A non-flying day today, and rather a strange one (as befits Friday the 13th). From yesterday evening we were under a severe weather warning, told to expect possibly damaging winds most of the day, with gusts to 45 knots. Many gliders were disassembled into their trailers, and everything was supposed to be securely tied down (just how thoroughly this was accomplished is a matter for speculation; glider pilots can be curiously fatalistic about such matters). Flying was cancelled around 8:30 am.
In the event, we certainly had a non-flyable day, with solid cloud cover and ample rain. Clouds were seen scudding overhead at a good clip, but on the airfield those dangerous wind gusts probably reached 10 kts at their worst. So it was rather a quiet day at Benalla. We are told to expect much better tomorrow, and indeed to be ready for an unusually early (11:30) launch. The skeptical among us focus on a forecast high temperature around 76, whereas it has typically required at least 90 to produce good soaring here.
More thoughts on local culture: Australians speak a variety of English that is more or less comprehensible to Americans – though it’s occasionally necessary to ask the speaker to slow down or “say again”. There are differences: the standard greeting here is “How ya goin?” (spoken as one word), and perhaps the most common phrase is “No worries”, a substitute for “you’re welcome” that reflects the near-universal Australian attitude that things are good and will continue that way. Residents here are amused by our pronunciation quirks, including “tomatoes” (they say “tomahtoes”), “basil” (we often make it rhyme with “hazel”; they with “dazzle”) and “solder” (they pronounce the “l”). (During a visit to New Zealand, I was mocked for my rendition of “solder”, but managed a good retort by asking the kiwis how they pronounced the name of that popular fish with pink flesh: they pronounce “salmon” just as we do.)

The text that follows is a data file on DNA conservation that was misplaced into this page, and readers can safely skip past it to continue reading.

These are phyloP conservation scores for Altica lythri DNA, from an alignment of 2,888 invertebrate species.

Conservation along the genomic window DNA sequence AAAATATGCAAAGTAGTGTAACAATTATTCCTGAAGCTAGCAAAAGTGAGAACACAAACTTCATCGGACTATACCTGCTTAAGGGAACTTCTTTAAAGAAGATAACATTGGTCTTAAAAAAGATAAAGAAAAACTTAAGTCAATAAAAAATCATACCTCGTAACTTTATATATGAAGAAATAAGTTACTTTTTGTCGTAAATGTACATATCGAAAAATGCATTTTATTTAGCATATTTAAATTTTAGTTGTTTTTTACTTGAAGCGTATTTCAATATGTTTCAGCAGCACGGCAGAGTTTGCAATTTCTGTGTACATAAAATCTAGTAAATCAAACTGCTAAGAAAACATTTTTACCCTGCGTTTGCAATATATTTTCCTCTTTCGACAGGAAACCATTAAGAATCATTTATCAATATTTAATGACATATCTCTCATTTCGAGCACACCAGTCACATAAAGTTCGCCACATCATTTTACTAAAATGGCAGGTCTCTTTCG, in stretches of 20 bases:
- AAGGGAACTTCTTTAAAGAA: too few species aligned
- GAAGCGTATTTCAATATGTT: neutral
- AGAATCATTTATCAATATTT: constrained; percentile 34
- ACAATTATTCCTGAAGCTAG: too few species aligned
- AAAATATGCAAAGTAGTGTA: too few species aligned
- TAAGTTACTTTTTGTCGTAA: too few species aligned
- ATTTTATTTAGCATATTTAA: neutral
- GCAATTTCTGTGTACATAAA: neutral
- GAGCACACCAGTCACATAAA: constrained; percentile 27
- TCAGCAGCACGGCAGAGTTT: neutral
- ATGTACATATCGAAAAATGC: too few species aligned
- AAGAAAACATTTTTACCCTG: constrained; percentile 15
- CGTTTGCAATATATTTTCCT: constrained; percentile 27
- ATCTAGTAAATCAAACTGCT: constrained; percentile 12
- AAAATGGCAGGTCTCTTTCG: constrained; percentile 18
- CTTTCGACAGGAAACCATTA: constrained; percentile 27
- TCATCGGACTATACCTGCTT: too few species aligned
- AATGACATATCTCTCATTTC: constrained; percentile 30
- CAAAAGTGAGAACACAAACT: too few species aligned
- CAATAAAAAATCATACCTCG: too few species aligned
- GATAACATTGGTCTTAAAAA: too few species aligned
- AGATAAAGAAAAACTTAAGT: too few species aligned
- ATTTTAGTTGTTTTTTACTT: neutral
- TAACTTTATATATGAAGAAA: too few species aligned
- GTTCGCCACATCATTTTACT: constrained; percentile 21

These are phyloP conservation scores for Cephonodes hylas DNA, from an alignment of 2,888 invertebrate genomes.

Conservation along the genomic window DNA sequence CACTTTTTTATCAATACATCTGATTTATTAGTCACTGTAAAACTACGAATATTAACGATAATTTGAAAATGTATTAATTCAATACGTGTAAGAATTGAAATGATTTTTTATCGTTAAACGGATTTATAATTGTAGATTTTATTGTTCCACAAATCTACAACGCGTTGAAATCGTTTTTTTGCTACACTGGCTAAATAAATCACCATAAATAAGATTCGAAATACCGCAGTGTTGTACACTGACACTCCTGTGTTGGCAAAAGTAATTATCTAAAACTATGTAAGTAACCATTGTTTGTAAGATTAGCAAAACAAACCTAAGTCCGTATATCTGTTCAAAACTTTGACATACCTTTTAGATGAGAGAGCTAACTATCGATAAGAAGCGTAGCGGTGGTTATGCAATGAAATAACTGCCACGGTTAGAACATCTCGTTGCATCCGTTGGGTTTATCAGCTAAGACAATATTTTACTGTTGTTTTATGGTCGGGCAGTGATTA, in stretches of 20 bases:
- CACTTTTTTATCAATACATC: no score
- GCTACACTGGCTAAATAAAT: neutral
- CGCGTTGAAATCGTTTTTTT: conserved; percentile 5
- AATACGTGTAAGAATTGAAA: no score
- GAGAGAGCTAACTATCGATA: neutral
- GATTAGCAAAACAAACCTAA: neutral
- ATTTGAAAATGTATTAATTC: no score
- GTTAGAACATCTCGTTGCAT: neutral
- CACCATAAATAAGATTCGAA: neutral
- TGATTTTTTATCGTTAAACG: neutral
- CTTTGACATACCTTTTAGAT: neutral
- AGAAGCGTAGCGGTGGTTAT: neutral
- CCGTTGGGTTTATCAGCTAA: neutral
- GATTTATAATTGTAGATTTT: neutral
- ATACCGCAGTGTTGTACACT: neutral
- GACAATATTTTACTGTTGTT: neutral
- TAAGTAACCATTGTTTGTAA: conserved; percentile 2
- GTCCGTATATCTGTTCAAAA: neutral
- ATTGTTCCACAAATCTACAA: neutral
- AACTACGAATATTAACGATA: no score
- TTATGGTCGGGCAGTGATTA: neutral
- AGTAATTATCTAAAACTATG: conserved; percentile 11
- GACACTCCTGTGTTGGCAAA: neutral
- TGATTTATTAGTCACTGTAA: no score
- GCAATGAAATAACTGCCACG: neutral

The paved runway at Benalla is not asphalt, but “bitumen” (first syllable rhymes with “pitch”). Agricultural fields are “paddocks”. French fries are “chips”. Slot machines are “pokies”.
Other things occasionally are curious: Benalla businesses have been encouraged to support the contest (they are doing a fine job of this) and even to adopt a team. Supporting us is “Shakes and Cakes”, an Australian rendition of a 1950s diner. It’s a good place, but it took a surprising time to actually find it. We had a map that depicted its location (right along the main street in Benalla, about a 1-minute drive from the airfield) but no one managed to spot it driving by. On foot we finally found it – right underneath a prominent sign that says “TMA Performing Arts”. (A much smaller sign, unlikely to be spotted from any moving vehicle, gives the actual name.) It’s popular with local residents, who seem untroubled by the curious signage.